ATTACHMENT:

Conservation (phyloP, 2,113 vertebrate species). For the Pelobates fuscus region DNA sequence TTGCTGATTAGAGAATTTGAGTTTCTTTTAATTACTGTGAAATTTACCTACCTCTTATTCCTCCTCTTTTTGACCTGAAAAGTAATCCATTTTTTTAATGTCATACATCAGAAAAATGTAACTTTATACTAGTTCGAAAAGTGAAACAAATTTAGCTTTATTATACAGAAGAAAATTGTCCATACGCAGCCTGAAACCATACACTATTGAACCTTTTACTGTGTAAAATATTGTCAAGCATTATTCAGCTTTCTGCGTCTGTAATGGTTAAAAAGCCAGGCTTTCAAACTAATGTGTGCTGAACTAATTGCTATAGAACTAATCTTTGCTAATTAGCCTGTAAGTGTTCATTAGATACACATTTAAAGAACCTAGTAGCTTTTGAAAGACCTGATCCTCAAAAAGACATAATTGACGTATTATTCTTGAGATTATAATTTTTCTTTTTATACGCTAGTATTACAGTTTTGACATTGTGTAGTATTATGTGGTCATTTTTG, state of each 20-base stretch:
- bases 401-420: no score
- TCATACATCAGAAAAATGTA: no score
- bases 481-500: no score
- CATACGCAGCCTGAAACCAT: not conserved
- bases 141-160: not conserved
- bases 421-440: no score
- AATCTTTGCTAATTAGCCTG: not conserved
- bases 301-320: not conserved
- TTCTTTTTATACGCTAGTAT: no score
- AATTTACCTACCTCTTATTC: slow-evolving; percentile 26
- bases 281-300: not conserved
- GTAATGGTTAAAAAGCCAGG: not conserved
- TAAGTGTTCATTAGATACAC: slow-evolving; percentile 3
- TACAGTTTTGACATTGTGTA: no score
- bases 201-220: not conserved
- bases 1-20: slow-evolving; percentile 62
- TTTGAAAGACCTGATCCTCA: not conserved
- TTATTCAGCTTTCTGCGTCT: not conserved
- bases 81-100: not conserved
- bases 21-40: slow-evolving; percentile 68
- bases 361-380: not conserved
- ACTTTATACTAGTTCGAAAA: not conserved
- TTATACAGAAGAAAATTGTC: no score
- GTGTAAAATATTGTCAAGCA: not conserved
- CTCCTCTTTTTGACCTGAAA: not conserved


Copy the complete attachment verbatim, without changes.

Conservation (phyloP, 2,113 vertebrate species). For the Pelobates fuscus region DNA sequence TTGCTGATTAGAGAATTTGAGTTTCTTTTAATTACTGTGAAATTTACCTACCTCTTATTCCTCCTCTTTTTGACCTGAAAAGTAATCCATTTTTTTAATGTCATACATCAGAAAAATGTAACTTTATACTAGTTCGAAAAGTGAAACAAATTTAGCTTTATTATACAGAAGAAAATTGTCCATACGCAGCCTGAAACCATACACTATTGAACCTTTTACTGTGTAAAATATTGTCAAGCATTATTCAGCTTTCTGCGTCTGTAATGGTTAAAAAGCCAGGCTTTCAAACTAATGTGTGCTGAACTAATTGCTATAGAACTAATCTTTGCTAATTAGCCTGTAAGTGTTCATTAGATACACATTTAAAGAACCTAGTAGCTTTTGAAAGACCTGATCCTCAAAAAGACATAATTGACGTATTATTCTTGAGATTATAATTTTTCTTTTTATACGCTAGTATTACAGTTTTGACATTGTGTAGTATTATGTGGTCATTTTTG, state of each 20-base stretch:
- bases 401-420: no score
- TCATACATCAGAAAAATGTA: no score
- bases 481-500: no score
- CATACGCAGCCTGAAACCAT: not conserved
- bases 141-160: not conserved
- bases 421-440: no score
- AATCTTTGCTAATTAGCCTG: not conserved
- bases 301-320: not conserved
- TTCTTTTTATACGCTAGTAT: no score
- AATTTACCTACCTCTTATTC: slow-evolving; percentile 26
- bases 281-300: not conserved
- GTAATGGTTAAAAAGCCAGG: not conserved
- TAAGTGTTCATTAGATACAC: slow-evolving; percentile 3
- TACAGTTTTGACATTGTGTA: no score
- bases 201-220: not conserved
- bases 1-20: slow-evolving; percentile 62
- TTTGAAAGACCTGATCCTCA: not conserved
- TTATTCAGCTTTCTGCGTCT: not conserved
- bases 81-100: not conserved
- bases 21-40: slow-evolving; percentile 68
- bases 361-380: not conserved
- ACTTTATACTAGTTCGAAAA: not conserved
- TTATACAGAAGAAAATTGTC: no score
- GTGTAAAATATTGTCAAGCA: not conserved
- CTCCTCTTTTTGACCTGAAA: not conserved